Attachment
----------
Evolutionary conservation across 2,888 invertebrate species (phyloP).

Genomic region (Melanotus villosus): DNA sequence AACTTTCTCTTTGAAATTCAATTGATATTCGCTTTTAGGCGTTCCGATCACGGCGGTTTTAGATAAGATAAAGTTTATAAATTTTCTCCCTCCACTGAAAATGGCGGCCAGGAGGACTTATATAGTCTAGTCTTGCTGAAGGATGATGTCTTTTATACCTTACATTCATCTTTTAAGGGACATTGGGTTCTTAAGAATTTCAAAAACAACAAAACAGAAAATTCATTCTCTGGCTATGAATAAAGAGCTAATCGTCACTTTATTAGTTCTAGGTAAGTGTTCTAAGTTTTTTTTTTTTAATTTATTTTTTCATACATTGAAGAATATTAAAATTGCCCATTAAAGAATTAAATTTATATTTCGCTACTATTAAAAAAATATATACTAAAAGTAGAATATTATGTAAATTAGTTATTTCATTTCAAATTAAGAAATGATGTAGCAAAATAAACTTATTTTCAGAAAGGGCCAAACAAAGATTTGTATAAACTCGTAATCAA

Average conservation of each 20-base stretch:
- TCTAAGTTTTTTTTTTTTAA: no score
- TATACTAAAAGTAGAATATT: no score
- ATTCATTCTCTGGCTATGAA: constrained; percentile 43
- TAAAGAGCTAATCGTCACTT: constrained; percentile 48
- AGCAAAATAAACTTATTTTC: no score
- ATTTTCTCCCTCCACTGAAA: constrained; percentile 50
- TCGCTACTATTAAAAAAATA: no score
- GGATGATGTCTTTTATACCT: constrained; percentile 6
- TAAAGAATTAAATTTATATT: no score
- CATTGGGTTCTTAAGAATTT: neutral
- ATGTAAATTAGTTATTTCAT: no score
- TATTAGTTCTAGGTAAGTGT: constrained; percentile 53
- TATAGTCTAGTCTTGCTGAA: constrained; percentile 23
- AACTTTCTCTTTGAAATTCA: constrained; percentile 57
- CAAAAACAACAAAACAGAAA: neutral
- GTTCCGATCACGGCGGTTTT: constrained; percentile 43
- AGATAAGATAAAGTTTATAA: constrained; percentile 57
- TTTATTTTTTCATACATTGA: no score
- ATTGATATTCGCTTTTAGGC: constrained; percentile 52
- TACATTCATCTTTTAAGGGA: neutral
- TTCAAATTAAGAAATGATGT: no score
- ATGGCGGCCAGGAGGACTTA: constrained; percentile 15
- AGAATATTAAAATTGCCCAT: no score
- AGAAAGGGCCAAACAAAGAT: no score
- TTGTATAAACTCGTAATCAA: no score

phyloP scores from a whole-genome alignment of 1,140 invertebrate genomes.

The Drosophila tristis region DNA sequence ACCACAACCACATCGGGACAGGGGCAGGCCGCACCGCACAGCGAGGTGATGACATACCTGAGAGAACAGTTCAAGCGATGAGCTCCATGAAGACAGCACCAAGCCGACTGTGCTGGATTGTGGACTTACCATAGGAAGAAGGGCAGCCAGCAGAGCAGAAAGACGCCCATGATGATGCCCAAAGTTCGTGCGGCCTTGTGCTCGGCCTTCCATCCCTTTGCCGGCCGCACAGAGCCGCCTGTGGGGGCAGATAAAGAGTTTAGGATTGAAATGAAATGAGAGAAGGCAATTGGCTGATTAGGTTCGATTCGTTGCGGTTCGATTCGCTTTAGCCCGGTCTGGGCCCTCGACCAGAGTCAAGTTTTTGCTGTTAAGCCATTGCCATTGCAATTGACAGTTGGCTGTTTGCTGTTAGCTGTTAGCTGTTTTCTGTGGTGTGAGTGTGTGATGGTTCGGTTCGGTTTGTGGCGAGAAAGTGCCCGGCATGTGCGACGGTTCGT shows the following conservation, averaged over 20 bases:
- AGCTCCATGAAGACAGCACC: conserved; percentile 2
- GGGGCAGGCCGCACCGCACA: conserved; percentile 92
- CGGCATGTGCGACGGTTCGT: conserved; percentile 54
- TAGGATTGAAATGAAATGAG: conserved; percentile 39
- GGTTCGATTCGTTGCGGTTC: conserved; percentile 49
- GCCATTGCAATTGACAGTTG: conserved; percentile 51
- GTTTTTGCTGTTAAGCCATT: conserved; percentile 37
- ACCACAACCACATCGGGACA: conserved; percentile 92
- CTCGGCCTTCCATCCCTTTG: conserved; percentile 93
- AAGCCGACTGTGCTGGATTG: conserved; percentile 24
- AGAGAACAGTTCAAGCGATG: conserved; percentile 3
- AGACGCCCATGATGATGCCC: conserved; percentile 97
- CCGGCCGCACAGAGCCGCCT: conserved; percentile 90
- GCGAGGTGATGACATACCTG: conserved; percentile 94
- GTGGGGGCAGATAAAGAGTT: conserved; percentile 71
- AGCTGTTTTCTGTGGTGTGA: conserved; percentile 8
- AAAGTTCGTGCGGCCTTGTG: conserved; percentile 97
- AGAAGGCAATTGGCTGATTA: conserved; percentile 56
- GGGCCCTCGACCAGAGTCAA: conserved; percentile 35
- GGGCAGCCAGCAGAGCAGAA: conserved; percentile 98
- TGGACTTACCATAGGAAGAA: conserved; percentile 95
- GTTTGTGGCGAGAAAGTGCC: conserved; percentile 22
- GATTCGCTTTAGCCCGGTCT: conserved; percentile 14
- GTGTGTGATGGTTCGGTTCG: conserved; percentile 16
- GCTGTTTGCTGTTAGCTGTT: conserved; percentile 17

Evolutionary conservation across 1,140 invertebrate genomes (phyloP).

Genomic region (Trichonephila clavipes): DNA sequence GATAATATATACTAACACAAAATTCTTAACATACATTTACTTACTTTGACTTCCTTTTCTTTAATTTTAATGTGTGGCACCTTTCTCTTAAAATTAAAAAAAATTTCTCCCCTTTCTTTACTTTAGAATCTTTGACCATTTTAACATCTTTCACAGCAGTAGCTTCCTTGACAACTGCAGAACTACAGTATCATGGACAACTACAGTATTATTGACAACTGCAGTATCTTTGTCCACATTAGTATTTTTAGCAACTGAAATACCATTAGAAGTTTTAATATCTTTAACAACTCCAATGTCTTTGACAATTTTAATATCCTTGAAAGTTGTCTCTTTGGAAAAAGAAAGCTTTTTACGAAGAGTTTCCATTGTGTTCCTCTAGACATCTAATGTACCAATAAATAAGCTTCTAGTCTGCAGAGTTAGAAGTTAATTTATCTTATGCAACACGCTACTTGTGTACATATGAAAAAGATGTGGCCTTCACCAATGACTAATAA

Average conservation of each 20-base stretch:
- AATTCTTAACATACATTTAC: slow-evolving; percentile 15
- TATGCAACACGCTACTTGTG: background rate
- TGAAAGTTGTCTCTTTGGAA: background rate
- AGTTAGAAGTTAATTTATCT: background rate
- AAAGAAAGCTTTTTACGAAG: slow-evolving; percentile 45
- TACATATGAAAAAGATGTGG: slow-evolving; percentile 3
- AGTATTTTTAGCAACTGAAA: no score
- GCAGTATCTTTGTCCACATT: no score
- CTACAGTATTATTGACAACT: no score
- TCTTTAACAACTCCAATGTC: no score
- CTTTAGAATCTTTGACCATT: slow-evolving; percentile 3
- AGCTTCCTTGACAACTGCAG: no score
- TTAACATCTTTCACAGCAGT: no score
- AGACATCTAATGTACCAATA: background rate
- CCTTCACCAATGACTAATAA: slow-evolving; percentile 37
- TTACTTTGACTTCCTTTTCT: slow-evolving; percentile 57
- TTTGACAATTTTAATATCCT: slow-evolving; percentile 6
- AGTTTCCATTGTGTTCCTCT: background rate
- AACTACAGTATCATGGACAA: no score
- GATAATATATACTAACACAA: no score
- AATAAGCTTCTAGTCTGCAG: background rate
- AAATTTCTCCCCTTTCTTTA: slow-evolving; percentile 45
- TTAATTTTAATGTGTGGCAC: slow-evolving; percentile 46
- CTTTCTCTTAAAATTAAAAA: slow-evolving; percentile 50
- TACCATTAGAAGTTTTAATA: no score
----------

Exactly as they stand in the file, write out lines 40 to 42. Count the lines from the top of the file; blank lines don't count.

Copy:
- AAGCCGACTGTGCTGGATTG: conserved; percentile 24
- AGAGAACAGTTCAAGCGATG: conserved; percentile 3
- AGACGCCCATGATGATGCCC: conserved; percentile 97